Preface.- 1. Introduction.- 2.Brief History of Human Nutrition.- 2.1 Prehistory.- 2.2 Antiquity.- 2.3 From Galen to Lind.- 2.4 From Lavoisier to the Modern Sciences.- 2.5 From Hopkins to the Present.- 3. Nutrition Basics.- 3.1 The Food Pyramid.- 3.2 World Nutrition Facts.- 4. The Hair Cycle and its Relation to Nutrition.- 5. Nutritional Disorders of the Hair and their Management.- 5.1. Inborn Errors of Metabolism.- 5.1.1 Copper.- 5.1.2 Zinc.- 5.1.3 Biotin.- 5.1.4 Amino Acids.- 5.2 Acquired Deficiency Disorders.- 5.2.1 Protein-Calorie Malnutrition.- 5.2.2 Biotin Deficiency.- 5.2.3 Vitamin C Deficiency.- 5.2.4 Vitamin B12 Deficiency.- 5.2.4 Niacin Deficiency.- 5.2.5 Deficiency of Essential Fatty Acids.- 5.2.6 Iron Deficiency.- 5.2.7 Zinc Deficiency.- 5.2.8 Copper Deficiency.- 5.2.9 Selenium Deficiency.- 5.2.10 Vitamin D Deficiency.- 5.3 Complex Nutritional Disorders.- 5.3.1 Gluten Sensitivity.- 5.3.2 Junk Food and Obesity.- 5.3.3 Deficiencies from Bariatric Surgery.- 5.3.4 Anorexia and Bulimia.- 5.3.5 Deficiencies of Alcoholism.- 5.3.6 Aging and Diet.- 5.3.7 Controversies in the Oncologic Patient.- 6. Value of Nutrition-Based Therapies for Hair Growth, Colour, and Quality.- 6.1 Traditional.- 6.2 Evidence-Based.- 6.3 From Chinese Medicine and Ayurveda.- 7. Safety and Efficacy of Nutrition-Based Interventions for Hair.- 7.1 Bioavailability.- 7.2. Circulation.- 7.3 Clinical Efficacy.- 7.4 Safety Issues.- 7.4.1 Hypervitaminosis A.- 7.4.2 Hyperselenosis.- 7.4.3 Iron Overload.- 7.4.4 Zinc.- 7.4.5 Toxicities from Chinese Herbs for Hair Loss.- 8. Concluding remarks.
The quantity and quality of the hair are closely related to the nutritional state of an individual. And yet, there is hardly another field with so much prejudice, misconception, and debate as diet and health, let alone hair health. Pharmacy aisles and Internet drugstores are full of nutritional supplements promising full, thick, luscious hair for prices that range from suspiciously cheap to dishearteningly exorbitant. Since there lies an important commercial interest in the nutritional value of various nutritional supplements, a central question that arises is whether increasing the content of an already adequate diet with nutrients may further promote hair growth and quality. This book aims at distinguishing facts from fiction, and at providing a sound scientific basis for nutrition-based strategies for healthy hair, at the same time acknowledging the problems and limitations of our current understanding and practice.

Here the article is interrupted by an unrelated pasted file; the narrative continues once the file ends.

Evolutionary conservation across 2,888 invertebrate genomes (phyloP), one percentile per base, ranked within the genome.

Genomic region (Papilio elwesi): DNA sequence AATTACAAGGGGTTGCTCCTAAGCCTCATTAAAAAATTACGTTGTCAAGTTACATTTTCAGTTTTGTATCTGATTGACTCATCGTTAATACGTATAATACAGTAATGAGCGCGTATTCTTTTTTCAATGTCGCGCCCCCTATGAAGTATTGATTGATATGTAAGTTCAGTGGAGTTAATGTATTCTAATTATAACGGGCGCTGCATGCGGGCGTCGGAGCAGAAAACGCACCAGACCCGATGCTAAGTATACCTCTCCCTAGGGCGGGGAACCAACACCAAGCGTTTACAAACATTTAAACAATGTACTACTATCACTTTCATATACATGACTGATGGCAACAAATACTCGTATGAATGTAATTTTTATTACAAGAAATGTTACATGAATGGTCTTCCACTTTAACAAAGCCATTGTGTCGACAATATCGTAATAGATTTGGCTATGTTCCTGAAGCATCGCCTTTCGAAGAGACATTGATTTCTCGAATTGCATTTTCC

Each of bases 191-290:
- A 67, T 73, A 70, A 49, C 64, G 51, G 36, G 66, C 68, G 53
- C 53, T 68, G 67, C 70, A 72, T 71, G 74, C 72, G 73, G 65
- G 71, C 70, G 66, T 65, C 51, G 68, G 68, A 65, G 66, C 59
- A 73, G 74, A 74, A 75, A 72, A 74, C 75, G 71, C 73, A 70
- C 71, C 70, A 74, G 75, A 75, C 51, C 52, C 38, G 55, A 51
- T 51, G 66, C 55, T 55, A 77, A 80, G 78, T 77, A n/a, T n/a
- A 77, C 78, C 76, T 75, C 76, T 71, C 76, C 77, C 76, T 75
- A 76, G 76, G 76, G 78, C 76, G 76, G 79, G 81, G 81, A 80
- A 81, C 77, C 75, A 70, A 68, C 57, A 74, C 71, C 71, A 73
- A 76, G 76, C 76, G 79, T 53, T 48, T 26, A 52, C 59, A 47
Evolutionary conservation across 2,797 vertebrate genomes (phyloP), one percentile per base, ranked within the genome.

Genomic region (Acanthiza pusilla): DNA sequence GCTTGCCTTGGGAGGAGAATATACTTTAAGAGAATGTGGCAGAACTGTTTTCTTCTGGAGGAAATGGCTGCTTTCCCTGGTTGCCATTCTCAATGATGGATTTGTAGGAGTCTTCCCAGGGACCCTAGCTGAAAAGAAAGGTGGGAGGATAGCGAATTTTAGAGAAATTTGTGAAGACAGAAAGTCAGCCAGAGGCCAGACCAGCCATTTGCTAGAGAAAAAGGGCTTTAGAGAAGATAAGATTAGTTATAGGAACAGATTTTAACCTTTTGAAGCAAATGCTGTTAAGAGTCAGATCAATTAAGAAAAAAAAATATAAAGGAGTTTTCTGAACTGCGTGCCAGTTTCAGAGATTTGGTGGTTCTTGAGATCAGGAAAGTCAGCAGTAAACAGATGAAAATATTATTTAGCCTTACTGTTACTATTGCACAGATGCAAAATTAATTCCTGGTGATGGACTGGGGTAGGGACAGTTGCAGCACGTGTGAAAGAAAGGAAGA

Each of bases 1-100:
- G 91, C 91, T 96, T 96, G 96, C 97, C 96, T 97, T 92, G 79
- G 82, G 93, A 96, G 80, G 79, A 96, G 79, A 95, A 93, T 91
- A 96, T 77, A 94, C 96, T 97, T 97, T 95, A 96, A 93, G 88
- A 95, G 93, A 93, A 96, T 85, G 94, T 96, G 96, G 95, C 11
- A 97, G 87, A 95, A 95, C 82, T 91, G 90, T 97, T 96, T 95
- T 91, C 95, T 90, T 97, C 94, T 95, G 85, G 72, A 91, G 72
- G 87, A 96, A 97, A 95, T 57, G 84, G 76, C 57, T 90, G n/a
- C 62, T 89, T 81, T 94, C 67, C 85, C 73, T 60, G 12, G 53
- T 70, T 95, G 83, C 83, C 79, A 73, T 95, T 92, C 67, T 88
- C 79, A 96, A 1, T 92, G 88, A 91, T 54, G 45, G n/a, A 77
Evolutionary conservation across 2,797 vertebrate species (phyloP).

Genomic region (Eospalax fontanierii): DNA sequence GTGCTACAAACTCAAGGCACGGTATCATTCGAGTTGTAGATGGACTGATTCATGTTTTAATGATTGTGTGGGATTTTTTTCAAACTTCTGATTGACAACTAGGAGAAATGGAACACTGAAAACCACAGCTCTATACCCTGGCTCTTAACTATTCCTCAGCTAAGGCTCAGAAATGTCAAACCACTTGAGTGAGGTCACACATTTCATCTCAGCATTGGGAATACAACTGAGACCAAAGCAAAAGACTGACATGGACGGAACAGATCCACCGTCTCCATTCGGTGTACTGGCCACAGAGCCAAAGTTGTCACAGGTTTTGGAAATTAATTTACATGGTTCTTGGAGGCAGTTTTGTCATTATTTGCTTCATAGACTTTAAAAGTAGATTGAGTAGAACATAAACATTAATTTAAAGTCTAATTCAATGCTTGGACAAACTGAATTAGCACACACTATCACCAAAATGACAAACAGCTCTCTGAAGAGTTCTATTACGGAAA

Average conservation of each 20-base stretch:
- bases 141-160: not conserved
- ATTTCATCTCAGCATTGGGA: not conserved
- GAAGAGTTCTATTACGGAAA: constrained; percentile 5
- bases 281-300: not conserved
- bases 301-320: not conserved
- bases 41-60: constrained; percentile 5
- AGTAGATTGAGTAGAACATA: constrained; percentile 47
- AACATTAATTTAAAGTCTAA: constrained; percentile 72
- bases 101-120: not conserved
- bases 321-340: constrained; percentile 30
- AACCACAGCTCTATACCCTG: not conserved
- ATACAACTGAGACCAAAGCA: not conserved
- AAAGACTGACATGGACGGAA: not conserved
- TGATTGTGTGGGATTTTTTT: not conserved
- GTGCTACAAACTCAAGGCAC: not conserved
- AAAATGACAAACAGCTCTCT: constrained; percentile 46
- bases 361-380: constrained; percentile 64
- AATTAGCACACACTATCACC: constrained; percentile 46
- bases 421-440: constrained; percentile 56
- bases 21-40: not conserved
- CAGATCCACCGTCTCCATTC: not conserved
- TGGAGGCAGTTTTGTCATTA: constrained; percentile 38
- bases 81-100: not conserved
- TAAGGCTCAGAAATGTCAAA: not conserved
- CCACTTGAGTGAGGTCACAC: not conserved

Ralph M. Trueb is Professor of Dermatology. He received his MD and Swiss Board Certification for Dermatology and Venerology as well as for Allergology and Clinical Immunology from the University of Zurich, Switzerland. 1994-5 he spent a year at the University of Texas Southwestern Medical Center at Dallas with Rick Sontheimer and at the Howard Hughes Medical Institute in Dallas with Bruce Beutler to complete his Fellowship in Immunodermatology. After 20 years tenure at the Department of Dermatology, University Hospital of Zurich, where he established and was head of the Hair Consultation Clinic, he established in 2010 his private Center for Dermatology and Hair Diseases in Zurich-Wallisellen, where he offers since 2013 doctors-in-training and dermatologists international traineeships in Dermato-Trichology. He is founding President of the Swiss Trichology Study group (founding year: 1999), and past-President of the European Hair Research Society (2008-11). His clinical research interests focus on hair loss, inflammatory phenomena, hair aging and anti-aging, hair and nutrition, hair care and cosmetics, and patient expectation management. He is currently author of 224 peer-reviewed scientific publications, and 7 textbooks on hair.